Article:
“Spider Man: Turn off the Dark” producer Michael Cohl must be having gruesome nightmares these days. After that $75 million debacle he probably thought he was the only producer to have problems with otherwise golden Marvel Comics.
But Cohl and his team have just announced the cancellation of this summer’s Marvel Experience, a live stage show that is finishing a disastrous run in Philadelphia tonight. The Marvel Experience will not be coming to New York, Philadelphia, Chicago or St. Louis next. It’s done, it’s over. Tickets just didn’t sell.
Call it “Spider Man: Turn off the games!”
The Marvel Experience– described as “immersive” and 3D, where kids (or adults with issues) played games and acted out super hero experiences– was of such little interest that despite over 70,000 views on YouTube, no one bothered to comment on it.
The show received terrible reviews, too.
From Scottsdale last December someone wrote:
Not worth the time, much less the price of admission. The VIP package doesn’t add anything of value.
It’s a colorful game of waiting in line, dodging small children. The “training simulations” aren’t calibrated, so you can’t play them without encountering more glitches than hits, making the 40 minute wait that much more bitter in hindsight.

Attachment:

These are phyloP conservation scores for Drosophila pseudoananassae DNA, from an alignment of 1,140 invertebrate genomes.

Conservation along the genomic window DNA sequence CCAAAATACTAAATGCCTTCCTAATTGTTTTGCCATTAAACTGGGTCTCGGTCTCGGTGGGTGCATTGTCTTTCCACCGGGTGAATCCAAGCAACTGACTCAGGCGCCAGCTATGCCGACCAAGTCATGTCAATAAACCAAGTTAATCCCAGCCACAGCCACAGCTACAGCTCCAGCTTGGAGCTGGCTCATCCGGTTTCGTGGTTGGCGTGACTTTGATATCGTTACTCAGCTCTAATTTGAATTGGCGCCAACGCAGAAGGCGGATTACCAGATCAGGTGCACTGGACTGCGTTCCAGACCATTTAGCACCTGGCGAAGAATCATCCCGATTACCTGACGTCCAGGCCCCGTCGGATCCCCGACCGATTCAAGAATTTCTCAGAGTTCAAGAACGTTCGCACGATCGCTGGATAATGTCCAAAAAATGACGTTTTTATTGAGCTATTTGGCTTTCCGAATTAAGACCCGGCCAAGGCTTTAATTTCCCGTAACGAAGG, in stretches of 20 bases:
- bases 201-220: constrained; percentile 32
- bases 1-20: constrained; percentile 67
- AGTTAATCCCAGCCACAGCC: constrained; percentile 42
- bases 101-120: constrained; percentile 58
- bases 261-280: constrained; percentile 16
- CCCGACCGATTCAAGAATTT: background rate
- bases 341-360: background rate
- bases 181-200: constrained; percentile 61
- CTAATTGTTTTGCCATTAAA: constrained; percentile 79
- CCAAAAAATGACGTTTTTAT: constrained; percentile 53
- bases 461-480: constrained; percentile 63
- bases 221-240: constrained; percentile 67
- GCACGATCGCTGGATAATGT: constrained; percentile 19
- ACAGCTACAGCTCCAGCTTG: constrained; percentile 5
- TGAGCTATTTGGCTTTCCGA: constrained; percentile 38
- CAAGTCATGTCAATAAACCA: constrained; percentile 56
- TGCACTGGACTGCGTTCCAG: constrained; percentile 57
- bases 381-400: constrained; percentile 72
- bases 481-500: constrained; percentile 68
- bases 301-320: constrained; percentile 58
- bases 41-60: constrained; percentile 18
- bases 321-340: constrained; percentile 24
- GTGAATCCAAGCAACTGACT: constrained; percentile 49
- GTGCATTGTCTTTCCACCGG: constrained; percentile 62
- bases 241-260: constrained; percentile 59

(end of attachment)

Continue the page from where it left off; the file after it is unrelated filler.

The registration was broken, so we didn’t get several of the features of the expensive package or any of the personalization that is supposed to be a feature of the whole Experience itself.
The opening scene had to be restarted several times because the audio and video didn’t sync up.
The room transitions were poorly managed, with a bored looking person in a SHIELD t-shirt letting the music play a few loops before pressing the button to open the doors, making for a really engaging and immersive time, imagining you’re in training for an actual government contract job, waiting for the instructor who is running behind due to a pile of paperwork and red tape.
Don’t waste your time, money, or sanity.
Other reviews were similar from Philadelphia, where the show closes tonight.
Is there a moral to be learned? Like– Marvel is meant for film and not for theatrical? I think we’re starting to get that message.
PS If you’ve seen the Marvel Experience somewhere, please tell me what it was like– either @showbiz411 on Twitter or here on the comments section.